by THR Music
Jonathan Schwartz pleaded guilty to charges of wire fraud and filing a false tax return in January. He had requested a sentence of one year and one day behind bars, followed by another year of house arrest and 2,000 hours of community service.
“This case demonstrates in a compelling way why the Supreme Court rejected mandatory application of the Sentencing Guidelines and returned discretion to the district court ‘to consider every convicted person as an individual and every case as a unique study in human failings that sometimes mitigate, sometimes magnify, the crime and the punishment to ensue,” wrote his attorney Nathan Hochman in a filing.
Morissette testified during the Wednesday evening hearing and told the court her ability to trust “has been shaken to the core” because of Schwartz?, who admitted to stealing nearly $5 million from her over the course of seven years.
Schwartz penned an open letter in The Hollywood Reporter last month, in which he promised to make amends to his community and clients and explained that his behavior was driven by a gambling addiction.
Hochman asked the court to keep that addiction in mind — as well as the fact that Schwartz has received treatment and is now nearly a year sober.
“A sentence of 12 months and a day of prison, 12 months home detention and 2,000 hours of community service coupled with a restitution of over $8.7 million — in addition to the punishments of losing one’s family, job, clients, assets, reputation, and professional license — will manifestly deter anyone thinking of committing Mr. Schwartz’s crimes that the ramifications of doing so are extremely dire. A lengthy prison sentence is not necessary to achieve this additional deterrence,” wrote Hochman.
The U.S. Attorney’s office disagreed — in fact, in its reply, it went as far as to say Schwartz didn’t prove he spent any of the money on gambling. “Even if defendant gambled, he could have stopped gambling if he had chosen to do so,” wrote Assistant U.S. Attorney Renee Katzenstein. “Defendant was sophisticated and highly intelligent.”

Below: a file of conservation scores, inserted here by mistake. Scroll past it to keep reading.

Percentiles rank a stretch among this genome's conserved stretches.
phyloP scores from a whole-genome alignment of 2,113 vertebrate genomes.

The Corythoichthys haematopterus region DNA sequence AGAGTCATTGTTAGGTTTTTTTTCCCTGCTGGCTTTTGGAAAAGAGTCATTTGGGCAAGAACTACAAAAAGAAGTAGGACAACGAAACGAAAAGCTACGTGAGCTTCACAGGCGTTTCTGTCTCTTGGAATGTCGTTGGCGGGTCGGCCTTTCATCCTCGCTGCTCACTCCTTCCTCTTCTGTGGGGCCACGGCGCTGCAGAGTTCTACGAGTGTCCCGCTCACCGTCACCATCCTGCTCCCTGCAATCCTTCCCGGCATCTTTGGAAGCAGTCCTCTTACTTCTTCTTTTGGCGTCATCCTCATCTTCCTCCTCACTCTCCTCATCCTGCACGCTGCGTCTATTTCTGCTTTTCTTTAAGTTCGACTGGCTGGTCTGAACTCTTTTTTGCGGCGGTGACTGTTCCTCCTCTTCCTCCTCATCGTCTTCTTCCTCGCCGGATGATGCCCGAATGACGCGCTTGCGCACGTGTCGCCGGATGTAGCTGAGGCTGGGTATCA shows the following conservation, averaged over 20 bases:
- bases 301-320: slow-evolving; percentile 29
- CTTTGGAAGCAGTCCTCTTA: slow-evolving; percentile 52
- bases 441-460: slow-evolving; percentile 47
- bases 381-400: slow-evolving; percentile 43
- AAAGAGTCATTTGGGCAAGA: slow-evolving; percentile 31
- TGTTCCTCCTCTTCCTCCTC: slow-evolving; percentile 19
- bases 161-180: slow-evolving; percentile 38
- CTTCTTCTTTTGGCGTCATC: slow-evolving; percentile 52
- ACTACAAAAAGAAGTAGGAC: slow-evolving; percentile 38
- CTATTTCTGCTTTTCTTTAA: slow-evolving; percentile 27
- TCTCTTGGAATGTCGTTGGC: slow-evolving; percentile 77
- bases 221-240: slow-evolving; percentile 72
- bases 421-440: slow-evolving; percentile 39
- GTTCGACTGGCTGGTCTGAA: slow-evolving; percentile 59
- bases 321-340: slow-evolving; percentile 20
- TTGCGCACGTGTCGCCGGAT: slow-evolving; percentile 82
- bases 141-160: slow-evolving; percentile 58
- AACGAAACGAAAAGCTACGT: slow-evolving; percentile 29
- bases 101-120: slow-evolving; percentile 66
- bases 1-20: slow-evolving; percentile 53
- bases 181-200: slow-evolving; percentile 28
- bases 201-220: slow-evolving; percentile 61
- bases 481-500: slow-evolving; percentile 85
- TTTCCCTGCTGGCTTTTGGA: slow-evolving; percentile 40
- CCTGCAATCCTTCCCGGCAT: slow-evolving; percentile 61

Prosecutors were also not sympathetic to the collateral damage Schwartz has experienced, calling it the “natural consequence” of his actions.
Morissette and Schwartz’s former partner at GSO Bernard Gudvi each took the stand to testify about the impact of those actions on them. “It’s important for our industry to know you can’t take money out of people’s accounts,” said Gudvi, who compared the situation to robbing a bank and noted, in that scenario, a gambling addiction wouldn’t be an appropriate defense.
During her testimony, Morissette told the court that trusting Schwartz to handle her finances allowed her to focus on being an artist — but, eventually, he started keeping her in the dark and when she pressed him for details he’d tell her she was being disrespectful. She felt Schwartz “had an alibi set up from the start” and asked the court to issue “a sentence? that sends a crystal-clear message.”
Schwartz got emotional while taking the stand. “I lied repeatedly to the people who mattered most to me,” he said through tears. “I alone am responsible for the devastation I have caused. Regardless of how long I spend in prison, I will serve a lifetime sentence of shame.”
Katzenstein had recommended a sentence of 63 months, and the maximum advisory guideline from the U.S. probation office based on Schwartz’s crimes was 78 months.
U.S. District? Judge Dolly Gee said while she typically views sentencing guildelines as “draconian,” this situation was “one of those rare occasions where I think the guidelines are not harsh enough.”
Gee sentenced Schwartz to 72 months in prison, followed by three years of supervised release that will involve outpatient addiction? treatment, regular drug testing and mental health counseling. He also has to pay $8.6 million in restitution.
Schwartz is due to surrender? into custody on July 11.